Language continuity despite population replacement in Remote Oceania

Cosimo Posth, Kathrin Nägele, Heidi Colleran, Frederique Valentin, Stuart Bedford, Kaitip W Kami, Richard Shing, Hallie R Buckley, R.L. Kinaston, Mary Walworth, Geoffrey Clark, Christian Reepmeyer

    Research output: Contribution to journalArticle


    Recent genomic analyses show that the earliest peoples reaching Remote Oceania- A ssociated with Austronesian-speaking Lapita culture-were almost completely East Asian, without detectable Papuan ancestry. However, Papuan-related genetic ancestry is found across present-day Pacific populations, indicating that peoples from Near Oceania have played a significant, but largely unknown, ancestral role. Here, new genome-wide data from 19 ancient South Pacific individuals provide direct evidence of a so-far undescribed Papuan expansion into Remote Oceania starting ~2,500 yr bp, far earlier than previously estimated and supporting a model from historical linguistics. New genome-wide data from 27 contemporary ni-Vanuatu demonstrate a subsequent and almost complete replacement of Lapita-Austronesian by Near Oceanian ancestry. Despite this massive demographic change, incoming Papuan languages did not replace Austronesian languages. Population replacement with language continuity is extremely rare-if not unprecedented-in human history. Our analyses show that rather than one large-scale event, the process was incremental and complex, with repeated migrations and sex-biased admixture with peoples from the Bismarck Archipelago.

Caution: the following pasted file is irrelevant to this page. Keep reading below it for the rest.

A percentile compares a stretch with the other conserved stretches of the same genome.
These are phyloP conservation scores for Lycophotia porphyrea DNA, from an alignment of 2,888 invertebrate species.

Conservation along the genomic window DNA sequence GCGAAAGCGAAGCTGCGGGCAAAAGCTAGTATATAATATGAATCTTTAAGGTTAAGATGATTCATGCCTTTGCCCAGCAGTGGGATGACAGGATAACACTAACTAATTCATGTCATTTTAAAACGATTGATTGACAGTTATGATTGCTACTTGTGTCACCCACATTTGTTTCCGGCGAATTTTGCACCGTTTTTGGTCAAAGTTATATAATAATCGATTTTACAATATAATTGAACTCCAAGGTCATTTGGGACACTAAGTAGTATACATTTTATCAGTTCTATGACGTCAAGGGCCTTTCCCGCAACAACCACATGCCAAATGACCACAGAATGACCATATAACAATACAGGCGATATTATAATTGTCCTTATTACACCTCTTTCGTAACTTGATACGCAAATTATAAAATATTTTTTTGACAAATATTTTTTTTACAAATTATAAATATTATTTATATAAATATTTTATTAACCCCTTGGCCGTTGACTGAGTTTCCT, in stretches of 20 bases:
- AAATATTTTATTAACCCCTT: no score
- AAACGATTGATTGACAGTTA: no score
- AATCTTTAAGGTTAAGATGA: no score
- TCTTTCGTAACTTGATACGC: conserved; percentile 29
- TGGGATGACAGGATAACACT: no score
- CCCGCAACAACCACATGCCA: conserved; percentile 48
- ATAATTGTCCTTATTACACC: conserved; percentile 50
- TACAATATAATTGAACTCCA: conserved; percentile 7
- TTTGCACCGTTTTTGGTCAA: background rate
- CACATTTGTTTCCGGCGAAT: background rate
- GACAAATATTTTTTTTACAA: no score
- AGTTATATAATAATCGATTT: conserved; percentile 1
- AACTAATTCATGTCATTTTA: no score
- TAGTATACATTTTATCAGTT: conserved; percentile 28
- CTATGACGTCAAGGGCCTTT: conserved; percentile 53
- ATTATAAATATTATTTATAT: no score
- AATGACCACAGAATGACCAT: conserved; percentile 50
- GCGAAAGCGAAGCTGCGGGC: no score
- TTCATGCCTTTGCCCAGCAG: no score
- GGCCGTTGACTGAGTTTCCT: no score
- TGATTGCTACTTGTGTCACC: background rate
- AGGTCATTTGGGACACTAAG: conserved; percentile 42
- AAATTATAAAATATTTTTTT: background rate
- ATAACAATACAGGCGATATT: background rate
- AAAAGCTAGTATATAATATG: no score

Original languageEnglish
    Pages (from-to)731-740pp
    JournalNature Ecology & Evolution
    Issue number4
    Publication statusPublished - 2018


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